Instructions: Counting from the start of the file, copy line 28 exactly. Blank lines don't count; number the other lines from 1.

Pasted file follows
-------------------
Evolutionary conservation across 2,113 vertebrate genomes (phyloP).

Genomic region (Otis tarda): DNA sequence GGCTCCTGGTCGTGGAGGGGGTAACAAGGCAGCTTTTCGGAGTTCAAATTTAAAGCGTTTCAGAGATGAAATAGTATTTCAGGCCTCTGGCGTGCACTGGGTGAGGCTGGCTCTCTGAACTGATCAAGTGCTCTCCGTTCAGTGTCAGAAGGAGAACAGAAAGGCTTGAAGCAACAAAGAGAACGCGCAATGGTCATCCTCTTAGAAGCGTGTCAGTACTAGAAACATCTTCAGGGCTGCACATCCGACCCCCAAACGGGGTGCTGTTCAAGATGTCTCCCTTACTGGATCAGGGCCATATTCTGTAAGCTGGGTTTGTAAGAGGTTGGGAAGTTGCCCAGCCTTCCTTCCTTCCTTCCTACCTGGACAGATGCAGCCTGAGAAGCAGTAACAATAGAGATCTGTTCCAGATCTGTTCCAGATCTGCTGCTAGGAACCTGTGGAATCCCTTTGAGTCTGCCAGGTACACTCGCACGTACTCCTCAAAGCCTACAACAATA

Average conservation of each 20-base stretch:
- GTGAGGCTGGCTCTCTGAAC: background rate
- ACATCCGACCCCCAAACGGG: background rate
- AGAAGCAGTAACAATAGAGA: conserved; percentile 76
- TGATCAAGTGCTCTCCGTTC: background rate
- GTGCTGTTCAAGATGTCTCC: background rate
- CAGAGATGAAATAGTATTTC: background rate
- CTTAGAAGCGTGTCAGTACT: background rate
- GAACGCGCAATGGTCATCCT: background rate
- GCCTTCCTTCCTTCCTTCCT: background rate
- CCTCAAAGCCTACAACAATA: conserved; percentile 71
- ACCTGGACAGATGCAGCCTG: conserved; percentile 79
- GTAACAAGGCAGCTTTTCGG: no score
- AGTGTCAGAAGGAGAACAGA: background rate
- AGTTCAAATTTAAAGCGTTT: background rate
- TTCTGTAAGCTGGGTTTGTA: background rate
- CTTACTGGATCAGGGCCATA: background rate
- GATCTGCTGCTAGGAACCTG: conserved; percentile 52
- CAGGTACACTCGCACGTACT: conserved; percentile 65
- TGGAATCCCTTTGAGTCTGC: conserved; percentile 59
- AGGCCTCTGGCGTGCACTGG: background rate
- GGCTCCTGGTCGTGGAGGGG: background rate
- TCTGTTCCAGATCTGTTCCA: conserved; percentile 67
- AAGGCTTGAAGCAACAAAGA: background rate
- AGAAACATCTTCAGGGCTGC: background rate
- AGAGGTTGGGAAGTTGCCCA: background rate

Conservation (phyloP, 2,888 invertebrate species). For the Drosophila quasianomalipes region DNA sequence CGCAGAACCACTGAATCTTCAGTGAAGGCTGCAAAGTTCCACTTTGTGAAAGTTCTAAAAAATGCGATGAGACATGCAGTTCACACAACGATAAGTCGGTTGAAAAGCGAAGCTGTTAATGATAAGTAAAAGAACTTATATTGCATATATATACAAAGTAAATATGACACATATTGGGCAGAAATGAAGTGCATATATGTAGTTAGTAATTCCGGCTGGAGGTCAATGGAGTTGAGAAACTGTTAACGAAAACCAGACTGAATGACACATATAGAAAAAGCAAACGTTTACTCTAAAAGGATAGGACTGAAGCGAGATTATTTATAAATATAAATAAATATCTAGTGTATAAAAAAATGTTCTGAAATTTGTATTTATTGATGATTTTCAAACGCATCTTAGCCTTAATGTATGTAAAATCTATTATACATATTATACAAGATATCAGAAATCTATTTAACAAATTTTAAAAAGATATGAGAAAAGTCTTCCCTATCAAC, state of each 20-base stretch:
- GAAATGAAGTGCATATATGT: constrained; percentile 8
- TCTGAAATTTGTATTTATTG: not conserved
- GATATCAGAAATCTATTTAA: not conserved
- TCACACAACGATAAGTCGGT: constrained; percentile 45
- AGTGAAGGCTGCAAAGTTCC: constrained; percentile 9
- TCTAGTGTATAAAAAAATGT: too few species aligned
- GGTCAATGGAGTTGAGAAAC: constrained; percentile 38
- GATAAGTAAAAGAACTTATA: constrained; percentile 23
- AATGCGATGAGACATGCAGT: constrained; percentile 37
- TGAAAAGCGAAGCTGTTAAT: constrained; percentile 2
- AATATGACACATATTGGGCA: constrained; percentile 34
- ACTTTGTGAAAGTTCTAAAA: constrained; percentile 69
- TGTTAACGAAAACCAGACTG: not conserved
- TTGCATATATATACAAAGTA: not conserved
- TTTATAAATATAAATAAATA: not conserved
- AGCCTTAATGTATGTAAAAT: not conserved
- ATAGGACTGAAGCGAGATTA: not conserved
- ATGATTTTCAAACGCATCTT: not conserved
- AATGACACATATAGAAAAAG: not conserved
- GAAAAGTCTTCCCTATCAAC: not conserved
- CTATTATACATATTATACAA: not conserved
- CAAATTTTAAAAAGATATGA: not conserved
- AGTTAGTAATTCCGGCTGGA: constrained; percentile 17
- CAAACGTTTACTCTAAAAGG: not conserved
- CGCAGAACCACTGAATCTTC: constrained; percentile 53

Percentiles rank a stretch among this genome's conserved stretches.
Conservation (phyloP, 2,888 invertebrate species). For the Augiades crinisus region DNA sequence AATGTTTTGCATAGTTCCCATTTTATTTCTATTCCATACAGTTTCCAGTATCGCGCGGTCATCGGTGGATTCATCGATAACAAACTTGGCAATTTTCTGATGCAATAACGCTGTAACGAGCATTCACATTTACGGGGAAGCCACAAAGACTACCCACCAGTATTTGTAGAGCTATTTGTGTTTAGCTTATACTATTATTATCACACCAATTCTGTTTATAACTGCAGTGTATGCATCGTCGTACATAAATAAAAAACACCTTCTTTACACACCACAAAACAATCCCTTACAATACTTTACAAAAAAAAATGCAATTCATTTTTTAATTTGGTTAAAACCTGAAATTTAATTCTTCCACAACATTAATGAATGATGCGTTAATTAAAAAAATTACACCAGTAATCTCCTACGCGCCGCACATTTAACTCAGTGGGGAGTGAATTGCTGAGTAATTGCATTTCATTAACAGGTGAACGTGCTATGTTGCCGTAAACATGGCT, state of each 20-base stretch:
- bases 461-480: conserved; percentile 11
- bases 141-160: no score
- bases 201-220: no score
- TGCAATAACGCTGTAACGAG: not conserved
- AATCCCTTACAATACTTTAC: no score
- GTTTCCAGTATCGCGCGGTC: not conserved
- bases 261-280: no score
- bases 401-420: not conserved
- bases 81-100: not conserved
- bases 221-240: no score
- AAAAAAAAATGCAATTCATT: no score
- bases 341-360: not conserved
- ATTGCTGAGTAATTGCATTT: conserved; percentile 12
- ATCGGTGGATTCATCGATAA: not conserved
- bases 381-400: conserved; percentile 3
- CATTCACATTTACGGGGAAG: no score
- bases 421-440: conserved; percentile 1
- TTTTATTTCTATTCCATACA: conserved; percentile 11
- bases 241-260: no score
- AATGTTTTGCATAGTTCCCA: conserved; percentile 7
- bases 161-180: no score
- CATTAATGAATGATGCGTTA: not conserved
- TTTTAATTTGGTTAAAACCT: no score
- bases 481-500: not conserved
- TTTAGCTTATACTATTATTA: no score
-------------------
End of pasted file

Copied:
- AGAGGTTGGGAAGTTGCCCA: background rate